MT. VERNON — The city council discussed the unfunded pension liabilities in the Police and Firefighters Pension funds, agreeing reform must come from Springfield to fix the problems.
“We have very little control of these pensions at the local level,” said City Manager Ron Neibert. “What we can do is to first make sure we have good, diligent people on the boards who are fairly applying the laws, and two, we need to make sure they are making the best investments possible.”
Neibert and City Finance Director Merle Hollmann told the council about state legislation that affected the average age of pensioners — with younger pensioners leading to more years of collecting a pension — and the percentage of pension surviving spouses now receive.
“We’re not discussing whether these laws are good or bad, we’re just looking at the math,” said Councilman David Wood, acting as Mayor Pro Tem due to the absence of Mayor Mary Jane Chesley. “This is not about whether we believe the legislation is right, we just need to look at the numbers so we can plan accordingly.”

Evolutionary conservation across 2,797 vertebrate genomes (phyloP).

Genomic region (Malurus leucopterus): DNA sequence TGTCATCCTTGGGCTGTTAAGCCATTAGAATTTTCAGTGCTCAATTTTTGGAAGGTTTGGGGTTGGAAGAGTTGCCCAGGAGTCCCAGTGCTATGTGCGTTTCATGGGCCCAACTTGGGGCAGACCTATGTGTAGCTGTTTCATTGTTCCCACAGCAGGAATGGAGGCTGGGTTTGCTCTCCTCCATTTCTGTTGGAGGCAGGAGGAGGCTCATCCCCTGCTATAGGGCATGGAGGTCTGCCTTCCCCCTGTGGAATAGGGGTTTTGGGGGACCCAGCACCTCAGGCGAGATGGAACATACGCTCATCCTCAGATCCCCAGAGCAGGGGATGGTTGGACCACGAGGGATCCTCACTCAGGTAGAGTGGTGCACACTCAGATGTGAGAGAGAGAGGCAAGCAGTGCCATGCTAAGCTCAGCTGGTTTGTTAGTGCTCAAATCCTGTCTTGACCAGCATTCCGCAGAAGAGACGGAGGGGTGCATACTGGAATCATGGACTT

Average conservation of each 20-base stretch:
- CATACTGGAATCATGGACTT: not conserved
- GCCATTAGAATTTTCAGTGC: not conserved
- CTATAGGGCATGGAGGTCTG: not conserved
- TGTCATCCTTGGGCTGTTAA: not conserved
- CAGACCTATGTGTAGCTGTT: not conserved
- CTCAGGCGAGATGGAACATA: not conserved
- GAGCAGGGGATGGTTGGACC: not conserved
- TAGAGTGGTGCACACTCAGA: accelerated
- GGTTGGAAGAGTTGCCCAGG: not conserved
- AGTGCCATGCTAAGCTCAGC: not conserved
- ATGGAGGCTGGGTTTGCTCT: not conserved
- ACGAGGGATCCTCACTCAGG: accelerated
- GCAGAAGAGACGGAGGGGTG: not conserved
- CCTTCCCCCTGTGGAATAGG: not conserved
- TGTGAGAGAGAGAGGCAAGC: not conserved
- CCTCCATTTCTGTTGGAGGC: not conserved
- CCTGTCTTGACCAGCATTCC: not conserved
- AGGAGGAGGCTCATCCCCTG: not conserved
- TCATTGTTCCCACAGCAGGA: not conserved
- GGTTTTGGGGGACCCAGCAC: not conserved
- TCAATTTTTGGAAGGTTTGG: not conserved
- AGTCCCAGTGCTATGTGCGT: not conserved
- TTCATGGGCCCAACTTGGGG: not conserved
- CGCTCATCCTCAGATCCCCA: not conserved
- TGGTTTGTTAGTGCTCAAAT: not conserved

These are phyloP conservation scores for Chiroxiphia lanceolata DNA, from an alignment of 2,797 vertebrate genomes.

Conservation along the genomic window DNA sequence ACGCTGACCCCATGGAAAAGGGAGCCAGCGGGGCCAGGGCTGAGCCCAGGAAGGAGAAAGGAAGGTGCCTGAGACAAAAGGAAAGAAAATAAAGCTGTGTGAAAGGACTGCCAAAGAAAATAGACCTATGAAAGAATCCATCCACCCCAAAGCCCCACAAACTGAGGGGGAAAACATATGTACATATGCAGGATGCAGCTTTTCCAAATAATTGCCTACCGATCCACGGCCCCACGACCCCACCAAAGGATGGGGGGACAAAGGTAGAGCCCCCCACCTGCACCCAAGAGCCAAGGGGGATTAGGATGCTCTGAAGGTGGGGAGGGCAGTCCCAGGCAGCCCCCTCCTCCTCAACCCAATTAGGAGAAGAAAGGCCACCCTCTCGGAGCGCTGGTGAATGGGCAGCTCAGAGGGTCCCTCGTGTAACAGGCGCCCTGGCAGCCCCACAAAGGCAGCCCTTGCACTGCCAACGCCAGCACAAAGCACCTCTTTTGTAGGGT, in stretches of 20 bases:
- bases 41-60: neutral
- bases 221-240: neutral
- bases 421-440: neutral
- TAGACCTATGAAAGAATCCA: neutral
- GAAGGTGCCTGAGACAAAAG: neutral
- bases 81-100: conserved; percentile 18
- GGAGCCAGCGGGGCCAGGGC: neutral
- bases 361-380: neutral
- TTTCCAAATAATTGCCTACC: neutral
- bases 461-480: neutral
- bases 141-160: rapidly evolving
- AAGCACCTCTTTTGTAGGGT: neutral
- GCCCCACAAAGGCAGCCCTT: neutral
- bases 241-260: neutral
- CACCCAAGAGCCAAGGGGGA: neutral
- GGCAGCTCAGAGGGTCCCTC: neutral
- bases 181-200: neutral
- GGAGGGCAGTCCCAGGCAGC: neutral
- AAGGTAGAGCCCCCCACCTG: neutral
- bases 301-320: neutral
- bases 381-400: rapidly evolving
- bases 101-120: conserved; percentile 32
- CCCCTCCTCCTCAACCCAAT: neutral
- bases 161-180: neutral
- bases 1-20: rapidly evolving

According to information from the city, the average age of retirement pensioners is 52 on the two pension plans; the average age of those on the disability pension is at 45 years.
The second change which affects the two pensions — not those employees on the Illinois Municipal Retirement Fund — is the surviving spouse benefits.
“Before the law changed, surviving spouses received 50 percent of the pension amount,” Neibert explained. “But in 2004, when the statute was passed, affecting the firefighter pension fund, the surviving spouses get 100 percent of the pension plus a cost of living increase every year. The law was already in effect for the police pension fund.”
Since 2012, the city has funded 100 percent of its annual obligation to the fund, and funds at a 22 year amortization level, even though it is authorized to use a 30 year amortization period.